For many people, the hardest part about moving to retirement living is figuring out what to take with them and what to leave behind. If you’ve been living in one home for many years, you know how easy it is for things—from music boxes to Little League jerseys to Christmas decorations—to accumulate.
Many of us have carted boxes and boxes of memorabilia—including photographs, school papers, art projects, journals and more photographs—from home to home as we’ve moved over the years. Figuring out what to keep and what to throw away is time-consuming and in some cases painful, so we put it off, tape up the box and move it again. When downsizing for retirement, it’s time to let go of non-essentials. Easier said than done.
At Village Green Retirement Campus, residents can choose between different floor plans, ranging in size from about 500 square feet to nearly 1,000 square feet apartments and even larger free standing homes for seniors over 55. The goal shouldn’t be to move as much of your old home as possible into your new home, but rather to choose those select items that will make your new space feel like home.
When relocating to a smaller home, downsizing is in order. And downsizing in your 50s and 60s can be more difficult than it is for most. You have decades worth of memories and things that, due to nostalgia or simply not being able to move them elsewhere, have accumulated.
Downsizing is about reducing the amount of things you own. Most people don’t need most of the things they own, so downsizing can be a very healthy thing. But it is difficult for most. This is why we have prepared a checklist for seniors downsizing to help you sort all of your things and decide what you do and don’t need and where to put everything.
But before you can downsize, you have to get your home move-ready. You have to declutter.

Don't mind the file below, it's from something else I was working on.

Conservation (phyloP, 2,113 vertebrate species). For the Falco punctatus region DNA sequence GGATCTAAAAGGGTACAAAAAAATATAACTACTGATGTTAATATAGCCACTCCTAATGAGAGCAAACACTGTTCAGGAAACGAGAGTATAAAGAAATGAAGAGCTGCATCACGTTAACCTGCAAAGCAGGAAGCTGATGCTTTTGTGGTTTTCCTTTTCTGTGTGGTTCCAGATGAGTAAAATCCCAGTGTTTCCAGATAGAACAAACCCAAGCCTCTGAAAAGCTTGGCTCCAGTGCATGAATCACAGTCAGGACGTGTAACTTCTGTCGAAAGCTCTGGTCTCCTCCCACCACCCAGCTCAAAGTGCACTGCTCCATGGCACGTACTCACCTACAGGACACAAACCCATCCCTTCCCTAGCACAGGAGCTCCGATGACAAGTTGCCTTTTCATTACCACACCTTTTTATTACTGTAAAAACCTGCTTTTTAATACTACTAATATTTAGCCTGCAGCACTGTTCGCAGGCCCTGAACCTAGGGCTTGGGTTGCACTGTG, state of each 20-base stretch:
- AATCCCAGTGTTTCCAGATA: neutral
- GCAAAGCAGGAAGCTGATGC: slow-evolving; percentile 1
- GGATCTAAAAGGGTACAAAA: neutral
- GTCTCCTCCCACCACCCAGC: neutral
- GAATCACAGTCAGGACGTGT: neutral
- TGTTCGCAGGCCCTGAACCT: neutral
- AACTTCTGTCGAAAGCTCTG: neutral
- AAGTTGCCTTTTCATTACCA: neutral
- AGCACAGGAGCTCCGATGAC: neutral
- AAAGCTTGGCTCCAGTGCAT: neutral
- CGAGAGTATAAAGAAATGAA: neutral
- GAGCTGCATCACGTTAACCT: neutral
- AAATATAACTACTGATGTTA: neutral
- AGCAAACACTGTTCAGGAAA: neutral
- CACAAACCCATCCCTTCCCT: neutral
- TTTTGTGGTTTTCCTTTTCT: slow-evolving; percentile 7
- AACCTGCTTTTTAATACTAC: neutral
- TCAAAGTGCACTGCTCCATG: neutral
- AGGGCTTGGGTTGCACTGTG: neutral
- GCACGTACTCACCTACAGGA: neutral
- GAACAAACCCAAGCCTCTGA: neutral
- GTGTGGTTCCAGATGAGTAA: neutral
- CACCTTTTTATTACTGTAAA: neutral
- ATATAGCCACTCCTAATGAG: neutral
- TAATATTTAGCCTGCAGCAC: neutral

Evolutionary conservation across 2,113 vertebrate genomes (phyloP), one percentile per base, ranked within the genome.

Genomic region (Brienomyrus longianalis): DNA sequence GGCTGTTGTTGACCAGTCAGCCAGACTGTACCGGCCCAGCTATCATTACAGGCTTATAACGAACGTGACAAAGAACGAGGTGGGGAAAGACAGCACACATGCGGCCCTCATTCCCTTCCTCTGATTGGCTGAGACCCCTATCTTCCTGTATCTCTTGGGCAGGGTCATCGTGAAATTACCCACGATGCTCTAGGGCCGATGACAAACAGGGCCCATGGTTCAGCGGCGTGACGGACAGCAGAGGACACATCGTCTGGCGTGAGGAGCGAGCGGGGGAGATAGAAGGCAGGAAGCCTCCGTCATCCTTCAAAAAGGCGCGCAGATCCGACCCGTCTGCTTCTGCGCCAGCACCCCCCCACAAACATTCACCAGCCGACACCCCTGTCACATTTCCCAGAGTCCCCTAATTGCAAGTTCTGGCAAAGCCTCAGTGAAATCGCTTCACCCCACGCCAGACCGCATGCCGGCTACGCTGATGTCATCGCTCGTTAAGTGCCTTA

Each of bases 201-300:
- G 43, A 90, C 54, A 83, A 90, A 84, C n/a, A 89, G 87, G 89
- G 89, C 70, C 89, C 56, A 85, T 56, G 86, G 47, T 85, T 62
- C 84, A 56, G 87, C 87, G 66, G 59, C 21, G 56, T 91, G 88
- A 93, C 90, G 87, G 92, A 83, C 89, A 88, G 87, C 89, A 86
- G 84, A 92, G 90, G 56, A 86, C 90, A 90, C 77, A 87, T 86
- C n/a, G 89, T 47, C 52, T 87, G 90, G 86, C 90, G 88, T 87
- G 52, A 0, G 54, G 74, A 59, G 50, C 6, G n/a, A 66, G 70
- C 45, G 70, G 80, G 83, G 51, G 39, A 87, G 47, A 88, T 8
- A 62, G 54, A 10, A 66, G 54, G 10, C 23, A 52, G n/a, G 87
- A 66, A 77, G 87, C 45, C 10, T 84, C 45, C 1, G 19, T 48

Downsizing is really just decluttering with an extra step – getting rid of what you don’t need. In order to lay out the things you own and decide what you do and don’t need, you need to first organize and clean. This will allow you to approach the task of downsizing with a fresh head and a lower stress level.
There are many methods of decluttering, but our new favorite is the KonMari Method, developed by Marie Kondo. This is a new method of tidying that flips the old method on its head, tidying in groups by item type instead of room by room.
There are five categories of things to tackle one at a time:
- Komono (miscellaneous things)
- Sentimental items
So first you start by unpacking the closet, then the book shelves, etc. Put everything in a pile and then go through item by item deciding whether it adds enough value to your life to keep.
This might be the hardest part, but there is a method for this too. When you look at the item, Marie Kondo says to ask yourself: Does this item spark joy? Will it continue to spark joy? If the answer is yes, the item should probably stay in the family. But if you are moving into a smaller living space, you may not have room for it, so you may have to give it to a family member or friend instead.
With that in mind, here are some tips on letting sentimental items go.
Carol Bradley Bursack at AgingCare.com has compiled some tips that can help you make the process a little bit easier:
- Make a rough scale drawing of the new room or rooms so you have a realistic idea of which furniture might work in the new space or how much storage you will have.
- Don't make it harder by getting sentimental about old keepsakes.
- If you are having trouble deciding whether to keep, donate or discard, create an ”undecided” category of things that can be stored for a couple or months and decided on at another specific date.
- Focus on the positive. This move is not the end of the road, but a new path that offers new opportunities for a simplified life focused on the things that matter most.
- See if your family will keep family heirlooms, including photographs, letters and family journals, even if you have to store them. Holiday decorations may fall into this category.
Deciding what to do with your belongings is the last step before moving into an independent living community. Also keep in mind that a good way to downsize things that “spark joy” and are too difficult to get rid of, give them to family and friends. People love gifts, and this is a good opportunity to bequeath will items early.
If you need the extra help moving, senior downsizing services may be useful. They cost money, but they are often a more worry-free way to move when you are over 55.
If you’ve already downsized, then congratulations! The hardest part is over. Now it's is time to move in and start building a community to enjoy life with.